( SELECT    SUM(EXTDCOST)

                      FROM      dbo.SEE30303

                      WHERE     ITEMNMBR = @ItemNumber

                                AND LOCNCODE = @LocationCode

                                AND DOCDATE < @From_DateRange

                    ) AS 'Cost Balance'

          FROM      dbo.SEE30303

          UNION ALL

          SELECT    *

          FROM     

                ( SELECT  Record_Index ,

                    ITEMNMBR ,

                    DOCDATE ,

                    DOCUMENTType ,

                    DOCNUMBR ,

                    LOCNCODE ,

                    UOFM ,

                    TRXQTY ,

                    TRXQTYInBase ,

                     ( SELECT    SUM(TRXQTYInBase)

                           FROM     

                           (   SELECT   

                                  RANK() OVER

                                  ( ORDER BY DOCDATE,

                                         DOCNUMBR,

                                         DEX_ROW_ID

                                  ) AS Record_Index ,

                                  DOCDATE ,

                                  ITEMNMBR ,

                                  LOCNCODE ,

                                  TRXQTYInBase ,

                                  DOCNUMBR

                     FROM      dbo.SEE30303

                     WHERE    

                     ITEMNMBR = @ItemNumber

              AND LOCNCODE = @LocationCode

                           ) AS I

                           WHERE    

                           I.Record_Index <= X.RECORD_Index

                     ) AS 'Quantity Balance' ,

                     UNITCOST ,

                     EXTDCOST ,

                     ( SELECT    SUM(EXTDCOST)

                           FROM      ( SELECT   

                                                RANK() OVER

                                                ( ORDER BY DOCDATE,

                                                DOCNUMBR, DEX_ROW_ID )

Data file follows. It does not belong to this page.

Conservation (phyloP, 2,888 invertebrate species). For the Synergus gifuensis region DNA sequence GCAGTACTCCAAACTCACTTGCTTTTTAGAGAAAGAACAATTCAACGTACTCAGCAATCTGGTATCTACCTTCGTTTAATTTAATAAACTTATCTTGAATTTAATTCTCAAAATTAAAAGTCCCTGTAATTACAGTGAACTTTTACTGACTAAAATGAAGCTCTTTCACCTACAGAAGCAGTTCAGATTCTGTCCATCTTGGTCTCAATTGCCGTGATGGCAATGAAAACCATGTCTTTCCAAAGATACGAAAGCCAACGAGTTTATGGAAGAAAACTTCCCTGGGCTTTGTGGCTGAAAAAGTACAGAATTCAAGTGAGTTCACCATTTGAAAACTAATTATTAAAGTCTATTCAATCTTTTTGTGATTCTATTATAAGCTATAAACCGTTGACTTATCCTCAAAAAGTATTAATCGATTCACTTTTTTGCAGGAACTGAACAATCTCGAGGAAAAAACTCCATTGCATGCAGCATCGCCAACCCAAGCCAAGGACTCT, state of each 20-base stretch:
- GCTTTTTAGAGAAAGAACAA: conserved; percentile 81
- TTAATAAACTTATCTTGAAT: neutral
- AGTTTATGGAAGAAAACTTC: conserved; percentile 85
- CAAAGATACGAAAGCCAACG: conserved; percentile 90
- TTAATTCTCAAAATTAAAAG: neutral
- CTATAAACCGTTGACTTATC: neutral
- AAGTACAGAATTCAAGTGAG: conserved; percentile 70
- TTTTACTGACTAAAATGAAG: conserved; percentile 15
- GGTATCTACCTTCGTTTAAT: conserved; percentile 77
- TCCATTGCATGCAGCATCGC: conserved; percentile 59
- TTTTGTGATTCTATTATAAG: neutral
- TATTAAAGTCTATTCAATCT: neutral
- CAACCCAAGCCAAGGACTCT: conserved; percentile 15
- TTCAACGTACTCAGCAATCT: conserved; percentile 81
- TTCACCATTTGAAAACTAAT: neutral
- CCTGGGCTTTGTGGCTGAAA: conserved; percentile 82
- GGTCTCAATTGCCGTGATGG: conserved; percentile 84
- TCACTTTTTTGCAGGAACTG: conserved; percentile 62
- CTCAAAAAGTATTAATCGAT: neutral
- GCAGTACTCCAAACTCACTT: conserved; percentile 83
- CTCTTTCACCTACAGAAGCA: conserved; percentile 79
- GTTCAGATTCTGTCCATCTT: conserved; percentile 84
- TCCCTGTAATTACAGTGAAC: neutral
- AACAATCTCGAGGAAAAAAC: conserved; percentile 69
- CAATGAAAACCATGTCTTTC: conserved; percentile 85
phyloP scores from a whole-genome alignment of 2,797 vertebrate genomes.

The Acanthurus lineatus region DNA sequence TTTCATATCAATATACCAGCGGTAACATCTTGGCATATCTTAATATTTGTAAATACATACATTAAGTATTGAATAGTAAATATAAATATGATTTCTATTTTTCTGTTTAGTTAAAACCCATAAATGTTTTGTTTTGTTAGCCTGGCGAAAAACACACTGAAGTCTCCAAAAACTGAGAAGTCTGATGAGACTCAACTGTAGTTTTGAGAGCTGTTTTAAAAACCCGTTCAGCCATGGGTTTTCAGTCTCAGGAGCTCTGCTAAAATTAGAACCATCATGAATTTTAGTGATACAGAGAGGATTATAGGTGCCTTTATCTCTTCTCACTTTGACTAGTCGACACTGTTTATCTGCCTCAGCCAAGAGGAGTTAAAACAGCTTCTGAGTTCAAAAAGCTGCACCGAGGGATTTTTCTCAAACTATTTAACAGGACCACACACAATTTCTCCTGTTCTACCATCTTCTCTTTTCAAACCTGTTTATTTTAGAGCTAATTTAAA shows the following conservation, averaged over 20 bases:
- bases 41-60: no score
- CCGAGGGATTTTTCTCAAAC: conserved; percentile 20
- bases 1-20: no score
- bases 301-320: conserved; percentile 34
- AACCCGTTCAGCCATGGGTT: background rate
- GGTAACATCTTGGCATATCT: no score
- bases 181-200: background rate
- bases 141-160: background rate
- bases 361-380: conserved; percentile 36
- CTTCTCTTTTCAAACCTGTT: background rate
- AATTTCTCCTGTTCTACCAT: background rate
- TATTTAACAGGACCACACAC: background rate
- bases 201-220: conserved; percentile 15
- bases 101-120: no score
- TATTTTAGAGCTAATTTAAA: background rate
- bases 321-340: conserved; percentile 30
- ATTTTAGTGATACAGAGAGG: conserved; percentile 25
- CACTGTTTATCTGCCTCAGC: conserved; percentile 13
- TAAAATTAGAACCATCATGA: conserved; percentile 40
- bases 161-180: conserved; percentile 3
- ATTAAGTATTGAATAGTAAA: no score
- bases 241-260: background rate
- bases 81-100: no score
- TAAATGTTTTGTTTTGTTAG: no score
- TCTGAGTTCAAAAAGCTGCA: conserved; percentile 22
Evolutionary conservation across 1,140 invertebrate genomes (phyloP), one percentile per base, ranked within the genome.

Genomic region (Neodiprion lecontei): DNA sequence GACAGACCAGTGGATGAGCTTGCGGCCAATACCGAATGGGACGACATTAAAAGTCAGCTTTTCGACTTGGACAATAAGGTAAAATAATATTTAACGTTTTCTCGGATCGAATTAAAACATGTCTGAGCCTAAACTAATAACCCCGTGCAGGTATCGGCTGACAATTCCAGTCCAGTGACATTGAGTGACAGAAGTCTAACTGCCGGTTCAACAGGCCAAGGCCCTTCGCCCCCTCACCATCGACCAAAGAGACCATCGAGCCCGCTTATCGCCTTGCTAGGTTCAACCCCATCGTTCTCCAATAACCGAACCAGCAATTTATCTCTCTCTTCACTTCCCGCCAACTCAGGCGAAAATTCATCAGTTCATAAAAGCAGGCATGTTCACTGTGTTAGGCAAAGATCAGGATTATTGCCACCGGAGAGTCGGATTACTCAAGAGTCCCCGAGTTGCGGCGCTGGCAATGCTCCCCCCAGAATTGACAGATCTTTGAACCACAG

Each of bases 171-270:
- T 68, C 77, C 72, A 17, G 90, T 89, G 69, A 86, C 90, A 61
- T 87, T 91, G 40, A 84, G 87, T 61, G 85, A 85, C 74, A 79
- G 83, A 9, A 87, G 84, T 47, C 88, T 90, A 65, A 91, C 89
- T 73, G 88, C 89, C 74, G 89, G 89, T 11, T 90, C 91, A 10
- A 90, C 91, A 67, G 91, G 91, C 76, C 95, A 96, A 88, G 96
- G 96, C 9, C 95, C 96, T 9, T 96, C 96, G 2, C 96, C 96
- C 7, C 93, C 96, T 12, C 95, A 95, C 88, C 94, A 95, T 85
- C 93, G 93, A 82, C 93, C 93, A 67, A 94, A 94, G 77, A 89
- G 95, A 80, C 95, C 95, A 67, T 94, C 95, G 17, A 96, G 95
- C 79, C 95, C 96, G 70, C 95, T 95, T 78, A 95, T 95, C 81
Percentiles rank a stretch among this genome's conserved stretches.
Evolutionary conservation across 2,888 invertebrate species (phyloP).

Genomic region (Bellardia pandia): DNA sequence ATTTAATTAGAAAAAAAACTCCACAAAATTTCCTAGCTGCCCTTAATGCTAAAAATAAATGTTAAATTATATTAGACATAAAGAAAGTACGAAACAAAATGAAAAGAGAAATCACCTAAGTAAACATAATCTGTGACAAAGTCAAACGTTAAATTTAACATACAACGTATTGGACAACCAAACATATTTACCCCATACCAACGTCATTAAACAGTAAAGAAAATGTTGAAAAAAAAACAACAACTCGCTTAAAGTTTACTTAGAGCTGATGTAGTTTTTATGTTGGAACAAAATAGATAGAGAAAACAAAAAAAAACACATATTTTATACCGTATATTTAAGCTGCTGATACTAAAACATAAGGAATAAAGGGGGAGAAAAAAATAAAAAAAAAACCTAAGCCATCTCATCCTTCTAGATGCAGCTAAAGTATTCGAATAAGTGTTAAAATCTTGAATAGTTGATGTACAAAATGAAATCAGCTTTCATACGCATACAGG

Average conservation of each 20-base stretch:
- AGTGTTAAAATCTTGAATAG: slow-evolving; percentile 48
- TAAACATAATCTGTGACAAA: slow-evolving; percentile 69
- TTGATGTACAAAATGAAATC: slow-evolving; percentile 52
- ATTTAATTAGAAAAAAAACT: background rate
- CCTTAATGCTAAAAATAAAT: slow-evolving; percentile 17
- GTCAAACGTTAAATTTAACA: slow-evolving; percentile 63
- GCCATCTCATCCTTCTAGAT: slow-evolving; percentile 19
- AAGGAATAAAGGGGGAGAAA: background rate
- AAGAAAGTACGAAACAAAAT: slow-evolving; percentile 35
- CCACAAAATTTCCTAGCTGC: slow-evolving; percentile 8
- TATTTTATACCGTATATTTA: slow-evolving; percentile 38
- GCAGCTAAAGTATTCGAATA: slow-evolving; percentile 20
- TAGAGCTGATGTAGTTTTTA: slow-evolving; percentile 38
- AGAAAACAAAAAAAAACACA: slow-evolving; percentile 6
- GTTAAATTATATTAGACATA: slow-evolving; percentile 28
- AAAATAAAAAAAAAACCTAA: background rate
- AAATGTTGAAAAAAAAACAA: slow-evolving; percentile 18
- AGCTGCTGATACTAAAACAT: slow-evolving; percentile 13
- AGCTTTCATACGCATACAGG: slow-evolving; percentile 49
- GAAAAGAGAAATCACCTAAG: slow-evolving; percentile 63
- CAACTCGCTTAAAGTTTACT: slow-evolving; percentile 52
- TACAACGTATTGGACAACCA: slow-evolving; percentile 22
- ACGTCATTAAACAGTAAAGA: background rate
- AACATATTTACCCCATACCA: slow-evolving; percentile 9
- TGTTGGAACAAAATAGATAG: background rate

AS Record_Index ,

                                                DOCDATE ,

                                                ITEMNMBR ,

                                                LOCNCODE ,

                                                TRXQTYInBase ,

                                                DOCNUMBR ,

                                                EXTDCOST

                           FROM      dbo.SEE30303

                           WHERE    

                           ITEMNMBR = @ItemNumber

                     AND LOCNCODE = @LocationCode

                                         ) AS I

                           WHERE    

                           I.Record_Index <= X.RECORD_Index

                     ) AS 'Cost Balance'

       FROM      ( SELECT   

                           RANK() OVER

                           ( ORDER BY DOCDATE,

                           DOCNUMBR, DEX_ROW_ID )

                           AS Record_Index ,

                           ITEMNMBR ,

                           DOCDATE ,

                           CASE DOCTYPE

                                  WHEN 1 THEN 'Adjustment'

                                  WHEN 2 THEN 'Variance'

                                  WHEN 3 THEN 'Transfer'

                                  WHEN 4 THEN 'Purchase Receipt'

                                  WHEN 5 THEN 'Sales Return'

                                  WHEN 6 THEN 'Sales Invoice'

                                  WHEN 7 THEN 'Assembly'

                                  WHEN 8

                                  THEN 'POP Cost Adjustment'

                                  WHEN 11

                                  THEN 'IV Cost Adjustment'

                                  ELSE ''

                           END AS DOCUMENTType ,

                           DOCNUMBR ,

                           LOCNCODE ,

                           UOFM ,

                           TRXQTY ,

                           TRXQTYInBase ,

                           UNITCOST ,

                           EXTDCOST

              FROM      dbo.SEE30303 AS a

              WHERE     ITEMNMBR = @ItemNumber

                           AND LOCNCODE = @LocationCode

                     ) AS X

       ) AS Y

       WHERE     Y.DOCDATE BETWEEN @From_DateRange

                     AND     @To_DateRange

       ) AS RPT